Ideas Abu Dhabi: Europe needs a 'soul', says Matteo Renzi
Former Italian PM claims education is the correct response to populists
Modern Europe needs to find its “soul” and stop obsessing over bureaucracy, a former Italian Prime Minister who fell victim to a populist surge has said.
Matteo Renzi called on Brussels to focus on improving people’s lives rather than drawing up endless new diktats and fiscal targets.
In an at times light-hearted appearance at Ideas Abu Dhabi, he joked he had recently told Tony Blair, the former UK Prime Minister, that the UK’s chaotic exit from the EU had caused him to reassess his view of British politicians as competent.
He also claimed that while China was putting billions into artificial intelligence, Europe was investing in “natural stupidity”.
“Europe lost the last 10 years to discussing red tape and bureaucracy, stupid rules, and at the same time the world changed deeply,” he said.
“There are 50 or 60 people who come from Eritrea and Libya, arrive in Italy, and politicians say ‘there is an invasion.’
“This is 50 people, who escaped war, who risked life, who had a lot of problems.
“Exactly at the same hour that our populist politician is writing on Instagram or Facebook ‘we have an invasion’ because there are 60 people on the boat, in the same hour Xi Jinping, the president of China, invited 52 states of Africa and signed a cheque for $60 billion to create a strategy.
“This is a symbol and example – our problem today is the lack of vision for Europe.”
The politician, who remains an Italian Senator, told how his ancestors had gone to France to fight a war while his son would visit the country as part of the Erasmus exchange programme, an EU-run scheme designed to help students study abroad.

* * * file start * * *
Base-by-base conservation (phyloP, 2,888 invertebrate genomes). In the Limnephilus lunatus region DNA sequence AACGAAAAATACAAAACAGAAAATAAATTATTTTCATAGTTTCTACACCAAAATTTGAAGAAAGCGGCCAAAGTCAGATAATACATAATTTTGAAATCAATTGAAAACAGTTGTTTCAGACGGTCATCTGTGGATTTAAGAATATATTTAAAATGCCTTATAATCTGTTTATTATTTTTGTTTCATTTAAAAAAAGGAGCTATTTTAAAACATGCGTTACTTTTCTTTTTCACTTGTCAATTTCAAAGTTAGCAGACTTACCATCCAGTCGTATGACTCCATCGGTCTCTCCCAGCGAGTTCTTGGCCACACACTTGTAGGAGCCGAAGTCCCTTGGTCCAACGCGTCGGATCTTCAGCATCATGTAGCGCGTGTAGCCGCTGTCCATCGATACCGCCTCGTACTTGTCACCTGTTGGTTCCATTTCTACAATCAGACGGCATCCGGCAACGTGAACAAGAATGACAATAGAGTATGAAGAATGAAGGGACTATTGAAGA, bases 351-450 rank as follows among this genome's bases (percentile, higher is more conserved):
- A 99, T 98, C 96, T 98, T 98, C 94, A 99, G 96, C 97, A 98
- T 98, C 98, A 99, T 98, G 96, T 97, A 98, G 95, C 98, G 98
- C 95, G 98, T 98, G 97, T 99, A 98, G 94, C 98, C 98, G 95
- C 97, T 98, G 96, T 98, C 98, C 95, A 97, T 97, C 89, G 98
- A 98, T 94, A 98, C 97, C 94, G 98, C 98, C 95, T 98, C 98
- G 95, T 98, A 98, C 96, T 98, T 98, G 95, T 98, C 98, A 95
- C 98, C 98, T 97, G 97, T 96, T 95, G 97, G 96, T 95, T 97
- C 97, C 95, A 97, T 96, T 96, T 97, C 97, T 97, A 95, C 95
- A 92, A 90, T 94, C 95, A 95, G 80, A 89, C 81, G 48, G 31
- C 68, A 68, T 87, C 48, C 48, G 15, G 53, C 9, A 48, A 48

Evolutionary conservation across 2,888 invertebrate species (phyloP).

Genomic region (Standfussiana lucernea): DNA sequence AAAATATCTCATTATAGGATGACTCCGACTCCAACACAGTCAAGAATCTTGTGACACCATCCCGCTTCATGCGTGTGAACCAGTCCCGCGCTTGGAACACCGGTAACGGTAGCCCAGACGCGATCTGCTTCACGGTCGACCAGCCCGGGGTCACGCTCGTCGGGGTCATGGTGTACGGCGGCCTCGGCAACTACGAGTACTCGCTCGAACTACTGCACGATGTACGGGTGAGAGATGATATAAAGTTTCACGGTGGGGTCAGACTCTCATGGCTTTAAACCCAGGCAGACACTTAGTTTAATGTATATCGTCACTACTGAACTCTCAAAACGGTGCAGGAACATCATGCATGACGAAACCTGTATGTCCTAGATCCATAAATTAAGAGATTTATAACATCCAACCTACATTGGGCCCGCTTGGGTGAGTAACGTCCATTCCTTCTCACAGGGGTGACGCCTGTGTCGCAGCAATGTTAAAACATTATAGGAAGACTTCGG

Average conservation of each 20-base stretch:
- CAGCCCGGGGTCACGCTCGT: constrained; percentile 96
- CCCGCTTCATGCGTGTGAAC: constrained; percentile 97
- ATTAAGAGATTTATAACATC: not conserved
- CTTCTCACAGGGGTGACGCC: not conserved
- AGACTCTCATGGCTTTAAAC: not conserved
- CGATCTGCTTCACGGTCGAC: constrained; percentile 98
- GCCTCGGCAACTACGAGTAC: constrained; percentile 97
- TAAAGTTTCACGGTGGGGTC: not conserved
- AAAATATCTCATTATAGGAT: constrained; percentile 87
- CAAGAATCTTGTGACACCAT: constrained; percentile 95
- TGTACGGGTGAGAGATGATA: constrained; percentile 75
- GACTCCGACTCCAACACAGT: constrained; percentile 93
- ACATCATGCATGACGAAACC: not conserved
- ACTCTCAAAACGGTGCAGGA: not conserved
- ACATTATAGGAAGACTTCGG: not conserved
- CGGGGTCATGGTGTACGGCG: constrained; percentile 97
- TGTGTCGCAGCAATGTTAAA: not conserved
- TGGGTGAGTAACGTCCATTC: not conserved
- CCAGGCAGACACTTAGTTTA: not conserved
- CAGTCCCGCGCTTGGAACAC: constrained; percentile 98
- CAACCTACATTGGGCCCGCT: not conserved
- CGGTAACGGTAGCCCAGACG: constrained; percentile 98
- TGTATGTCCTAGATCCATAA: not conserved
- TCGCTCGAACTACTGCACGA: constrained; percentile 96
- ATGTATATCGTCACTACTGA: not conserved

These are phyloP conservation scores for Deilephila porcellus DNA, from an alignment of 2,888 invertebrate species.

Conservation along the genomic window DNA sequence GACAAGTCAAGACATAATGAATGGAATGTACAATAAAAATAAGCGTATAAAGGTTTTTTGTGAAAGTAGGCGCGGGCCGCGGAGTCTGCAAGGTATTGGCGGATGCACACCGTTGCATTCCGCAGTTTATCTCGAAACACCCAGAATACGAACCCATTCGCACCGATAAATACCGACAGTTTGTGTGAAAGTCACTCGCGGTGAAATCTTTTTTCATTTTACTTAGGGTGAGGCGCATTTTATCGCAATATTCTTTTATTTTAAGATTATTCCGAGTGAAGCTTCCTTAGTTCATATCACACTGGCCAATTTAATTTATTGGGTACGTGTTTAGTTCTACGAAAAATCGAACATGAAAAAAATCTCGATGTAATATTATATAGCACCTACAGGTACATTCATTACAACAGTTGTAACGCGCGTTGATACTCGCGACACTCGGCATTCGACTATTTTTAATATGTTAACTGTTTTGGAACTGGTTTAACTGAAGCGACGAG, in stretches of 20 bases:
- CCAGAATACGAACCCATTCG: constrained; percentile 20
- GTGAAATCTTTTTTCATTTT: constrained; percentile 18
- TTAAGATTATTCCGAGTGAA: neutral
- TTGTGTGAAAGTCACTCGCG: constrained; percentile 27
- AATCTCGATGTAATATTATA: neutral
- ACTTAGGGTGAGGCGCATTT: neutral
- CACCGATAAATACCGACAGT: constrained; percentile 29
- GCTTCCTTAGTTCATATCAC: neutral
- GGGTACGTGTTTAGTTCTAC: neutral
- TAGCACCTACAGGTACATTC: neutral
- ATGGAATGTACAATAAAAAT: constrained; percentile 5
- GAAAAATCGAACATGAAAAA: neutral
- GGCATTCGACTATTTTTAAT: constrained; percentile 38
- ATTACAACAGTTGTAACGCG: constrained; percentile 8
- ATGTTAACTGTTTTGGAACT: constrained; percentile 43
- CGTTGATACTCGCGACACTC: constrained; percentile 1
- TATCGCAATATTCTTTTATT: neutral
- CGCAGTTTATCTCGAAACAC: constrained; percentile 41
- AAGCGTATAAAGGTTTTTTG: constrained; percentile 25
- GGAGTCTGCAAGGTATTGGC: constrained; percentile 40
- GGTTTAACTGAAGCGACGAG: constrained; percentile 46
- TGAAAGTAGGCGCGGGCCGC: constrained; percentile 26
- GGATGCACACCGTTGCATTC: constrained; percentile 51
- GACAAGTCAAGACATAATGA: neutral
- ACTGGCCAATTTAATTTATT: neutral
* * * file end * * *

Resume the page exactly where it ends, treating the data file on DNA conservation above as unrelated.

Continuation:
He said that fact was “beautiful” but insisted Europe needed to do more in defining a role for itself.
“We need a soul for the Europe of today and to build that we need to stop the stupid discussion of today – we continue to speak about the rules, deficit, budget and now, Brexit,” he said.
Referring to his conversation with Mr Blair this month, the 44-year-old added: “I grew up with British politicians as a model. Winston Churchill and, for me also, Tony Blair and the third way.
“Wonderful. So I grew up with the idea British politicians are the best around the world.
“Then I saw Brexit and I think it’s a symbol of Italian organisation, unbelievable.
“Jokes apart, this is a problem. There will be a future totally different – what is the role of Europe in that?
“I think invest in ideas, in the country. The real challenge for security is not the boat with 50 or 60 people in the Mediterranean, but in the cities we have a great danger for our community - if we don’t invest with education. Open theatres, open schools, open music halls, this is the role of Europe.”
Mr Renzi’s political career has suffered at the hands of populists. Seen as a centrist, he was forced to resign as Prime Minister after he lost a referendum in 2016 over constitutional reforms, which brought about an anti-establishment backlash.
Last year, he gave up leadership of Italy’s Democratic Party after a crushing defeat to the Five Star Movement, a populist anti-immigration party, which won the elections.
He claimed that promoting education was the correct response to the rising tide of populism, as well as preparing citizens for a changing world.
“Populism is a message against the establishment but also a message against the future,” he said.
“If we believe in an alternative we have to create people who study, who understand the problem. For that reason, I think education is the dam against populism, not reform, not politics.”
Updated: March 27, 2019 07:56 PM